Just as in the marriage covenant the woman vows to enter into an exclusive, unique relationship with one specific man, so in the Mosaic Covenant the Israelites vowed to enter into an exclusive, unique relationship with God. God said to them,
I am the Lᴏʀᴅ your God, who brought you out of the land of Egypt, out of the house of bondage. You shall have no other gods before Me. You shall not make for yourself a carved image—any likeness of anything that is in heaven above, or that is in the earth beneath, or that is in the water under the earth; you shall not bow down to them nor serve them. For I, the Lᴏʀᴅ your God, am a jealous God (Ex. 20:2–5).
After Moses told the Israelites “all the words of the Lᴏʀᴅ and all the judgments,…all the people answered with one voice and said, ‘All the words which the Lᴏʀᴅ has said we will do’” (24:3). They vowed to worship Yahweh exclusively and affirmed their Mosaic Covenant relationship with Him.
Thus, through the establishment of the Mosaic Covenant, God and Israel were married spiritually. Yahweh became Israel’s God, and Israel became His people.
However, just as a wife violates her marriage covenant by giving herself to another man—thereby committing adultery and robbing her husband of his property—so, too, the people of Israel violated their binding commitment of the Mosaic Covenant by unfaithfully giving themselves to the worship of false gods. They committed spiritual adultery and robbed God of His property.
God foretold this event: “This people will rise and play the harlot with the gods of the foreigners of the land, where they go to be among them, and they will forsake Me and break My covenant which I have made with them” (Dt. 31:16).
Judges 2 records the fact that, after Israel invaded Canaan and settled there, “the people served the Lᴏʀᴅ all the days of Joshua, and all the days of the elders who outlived Joshua, who had seen all the great works of the Lᴏʀᴅ which He had done for Israel” (v. 7). However,
Another generation arose after them who did not know the Lᴏʀᴅ nor the work which He had done for Israel. Then the children of Israel did evil in the sight of the Lᴏʀᴅ, and served the Baals; and they forsook the Lᴏʀᴅ God of their fathers, who had brought them out of the land of Egypt; and they followed other gods from among the gods of the people who were all around them, and they bowed down to them; and they provoked the Lᴏʀᴅ to anger. They forsook the Lᴏʀᴅ and served Baal and the Ashtoreths (vv. 10–13).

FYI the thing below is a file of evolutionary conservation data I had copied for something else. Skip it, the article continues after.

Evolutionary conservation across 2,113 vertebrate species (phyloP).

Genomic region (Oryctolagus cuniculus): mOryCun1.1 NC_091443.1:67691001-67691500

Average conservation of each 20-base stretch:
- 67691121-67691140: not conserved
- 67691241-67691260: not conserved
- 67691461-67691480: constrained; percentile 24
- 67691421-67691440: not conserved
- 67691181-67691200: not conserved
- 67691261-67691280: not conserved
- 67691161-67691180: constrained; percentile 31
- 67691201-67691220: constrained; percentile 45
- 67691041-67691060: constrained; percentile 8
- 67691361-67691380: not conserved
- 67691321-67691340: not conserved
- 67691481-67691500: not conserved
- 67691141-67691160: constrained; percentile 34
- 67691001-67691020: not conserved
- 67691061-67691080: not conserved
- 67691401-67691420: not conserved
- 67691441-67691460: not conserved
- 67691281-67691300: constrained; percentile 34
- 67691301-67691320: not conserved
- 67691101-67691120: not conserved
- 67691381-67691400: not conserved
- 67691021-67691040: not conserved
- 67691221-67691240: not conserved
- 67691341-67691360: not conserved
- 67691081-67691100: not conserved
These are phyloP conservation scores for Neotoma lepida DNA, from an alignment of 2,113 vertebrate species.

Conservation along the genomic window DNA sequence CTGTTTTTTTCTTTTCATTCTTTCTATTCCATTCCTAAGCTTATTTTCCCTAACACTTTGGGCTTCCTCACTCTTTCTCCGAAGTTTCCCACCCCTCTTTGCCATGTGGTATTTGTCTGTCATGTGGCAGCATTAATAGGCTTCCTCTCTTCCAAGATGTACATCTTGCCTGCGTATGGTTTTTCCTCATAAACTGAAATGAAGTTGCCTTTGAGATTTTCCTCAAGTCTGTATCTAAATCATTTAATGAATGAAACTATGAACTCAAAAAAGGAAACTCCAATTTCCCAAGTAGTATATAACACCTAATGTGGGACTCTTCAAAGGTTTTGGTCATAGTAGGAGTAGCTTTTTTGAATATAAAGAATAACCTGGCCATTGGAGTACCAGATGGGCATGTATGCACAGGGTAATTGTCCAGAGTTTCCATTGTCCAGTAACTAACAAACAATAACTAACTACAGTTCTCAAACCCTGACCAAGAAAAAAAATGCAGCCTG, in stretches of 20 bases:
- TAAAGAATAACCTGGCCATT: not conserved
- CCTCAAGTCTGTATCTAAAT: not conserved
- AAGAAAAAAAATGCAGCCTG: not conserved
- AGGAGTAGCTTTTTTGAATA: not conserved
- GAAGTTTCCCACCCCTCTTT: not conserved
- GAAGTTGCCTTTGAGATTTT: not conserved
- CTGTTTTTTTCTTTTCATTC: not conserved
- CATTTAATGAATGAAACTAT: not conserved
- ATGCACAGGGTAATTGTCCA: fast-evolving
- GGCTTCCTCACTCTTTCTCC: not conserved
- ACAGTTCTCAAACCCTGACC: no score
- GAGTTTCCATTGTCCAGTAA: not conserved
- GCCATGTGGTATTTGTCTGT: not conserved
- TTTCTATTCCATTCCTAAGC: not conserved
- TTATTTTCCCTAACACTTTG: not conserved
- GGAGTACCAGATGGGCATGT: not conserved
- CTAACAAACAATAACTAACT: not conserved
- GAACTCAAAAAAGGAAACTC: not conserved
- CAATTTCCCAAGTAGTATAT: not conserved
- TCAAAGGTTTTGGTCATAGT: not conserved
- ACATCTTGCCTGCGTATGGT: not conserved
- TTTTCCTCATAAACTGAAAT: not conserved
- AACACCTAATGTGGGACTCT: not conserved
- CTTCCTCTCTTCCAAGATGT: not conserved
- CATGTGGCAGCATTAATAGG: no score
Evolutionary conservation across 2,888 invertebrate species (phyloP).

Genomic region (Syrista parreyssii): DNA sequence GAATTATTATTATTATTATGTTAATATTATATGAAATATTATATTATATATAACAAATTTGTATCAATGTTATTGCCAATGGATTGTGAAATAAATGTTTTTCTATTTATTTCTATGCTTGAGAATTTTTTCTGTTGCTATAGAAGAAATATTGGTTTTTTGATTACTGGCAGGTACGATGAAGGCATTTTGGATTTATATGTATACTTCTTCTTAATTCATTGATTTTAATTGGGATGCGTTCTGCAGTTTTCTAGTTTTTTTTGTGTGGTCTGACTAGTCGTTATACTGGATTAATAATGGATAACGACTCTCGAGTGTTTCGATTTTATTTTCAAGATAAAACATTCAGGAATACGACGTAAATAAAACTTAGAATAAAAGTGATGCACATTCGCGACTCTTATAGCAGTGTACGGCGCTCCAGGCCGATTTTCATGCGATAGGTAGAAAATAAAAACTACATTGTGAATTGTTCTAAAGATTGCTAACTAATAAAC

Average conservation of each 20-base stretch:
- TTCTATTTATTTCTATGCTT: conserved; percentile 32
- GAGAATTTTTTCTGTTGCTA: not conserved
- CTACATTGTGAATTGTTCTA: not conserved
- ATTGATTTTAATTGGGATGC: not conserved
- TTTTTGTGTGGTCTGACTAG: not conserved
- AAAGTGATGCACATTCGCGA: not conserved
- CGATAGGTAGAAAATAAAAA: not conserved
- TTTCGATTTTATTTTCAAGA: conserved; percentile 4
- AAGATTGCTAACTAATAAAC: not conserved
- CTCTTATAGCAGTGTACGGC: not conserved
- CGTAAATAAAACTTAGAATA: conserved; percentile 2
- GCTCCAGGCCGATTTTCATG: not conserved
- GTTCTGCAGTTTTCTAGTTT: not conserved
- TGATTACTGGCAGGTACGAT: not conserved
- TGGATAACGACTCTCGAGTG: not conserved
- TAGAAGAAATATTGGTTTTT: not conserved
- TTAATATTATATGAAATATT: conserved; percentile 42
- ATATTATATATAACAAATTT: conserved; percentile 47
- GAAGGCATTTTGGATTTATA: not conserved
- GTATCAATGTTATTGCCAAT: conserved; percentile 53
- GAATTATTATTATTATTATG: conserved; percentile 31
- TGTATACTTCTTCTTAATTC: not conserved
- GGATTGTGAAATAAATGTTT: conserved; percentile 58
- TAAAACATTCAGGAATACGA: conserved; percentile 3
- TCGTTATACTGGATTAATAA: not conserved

God responded to this unfaithfulness by delivering Israel into the hands of its nearby enemies (vv. 14–15). We must remember, however, that God always has a faithful remnant; and in every generation there have been Jewish people who have been faithful to Him.
In Ezekiel 16 God spoke to Jerusalem, describing how the capital city later became unfaithful to Him: “Your time was the time of love; so…I swore an oath to you and entered into a covenant with you, and you became Mine” (v. 8). As a loving husband, God cared and provided for her magnificently (vv. 9–14). But she became unfaithful by giving herself to spiritual harlotry through pagan worship (vv. 15–19).
She resorted to burning children alive as sacrifices to false gods (vv. 20–21). She had high places of false worship in every one of her streets (vv. 22–25, 31). She committed spiritual harlotry by entering into forbidden alliances with foreign, idolatrous nations (vv. 26–29). Whereas an adulterous wife is paid for her services, Jerusalem paid foreign nations to enter into alliances with her (vv. 32–34). God said to Jerusalem, “How degenerate is your heart!…seeing you do all these things, the deeds of a brazen harlot” (v. 30).
God also declared, “Because your filthiness was poured out and your nakedness uncovered in your harlotry with your lovers, and with all your abominable idols, and because of the blood of your children which you gave to them,…I will judge you as women who break wedlock or shed blood are judged; I will bring blood upon you in fury and jealousy” (vv. 36, 38).
He would do so by bringing against the city the very nations with which she committed spiritual harlotry (vv. 37–41). This judgment would cause His fury toward Jerusalem to rest and His jealousy to depart (v. 42). This was the price Jerusalem would pay for “despis[ing] the oath by breaking the covenant” (v. 59).
The next article will continue the biblical account of Israel’s unfaithfulness and God’s jealous response.
- Albrecht Stumpff, ”zelos,” Theological Dictionary of the New Testament (hereafter cited as TDNT), ed. Gerhard Kittel, ed./trans. Geoffrey W. Bromiley, translated from Theologisches Worterbuch zum Neuen Testament (Grand Rapids, MI: Eerdmans, 1964), 2:879.
- Leonard J. Coppes, “qana,” Theological Wordbook of the Old Testament, R. Laird Harris, Gleason L. Archer Jr., and Bruce K. Waltke (Chicago: Moody Press, 1980), 2:802.
- Otto Procksch, “hagios,” TDNT, 1:89.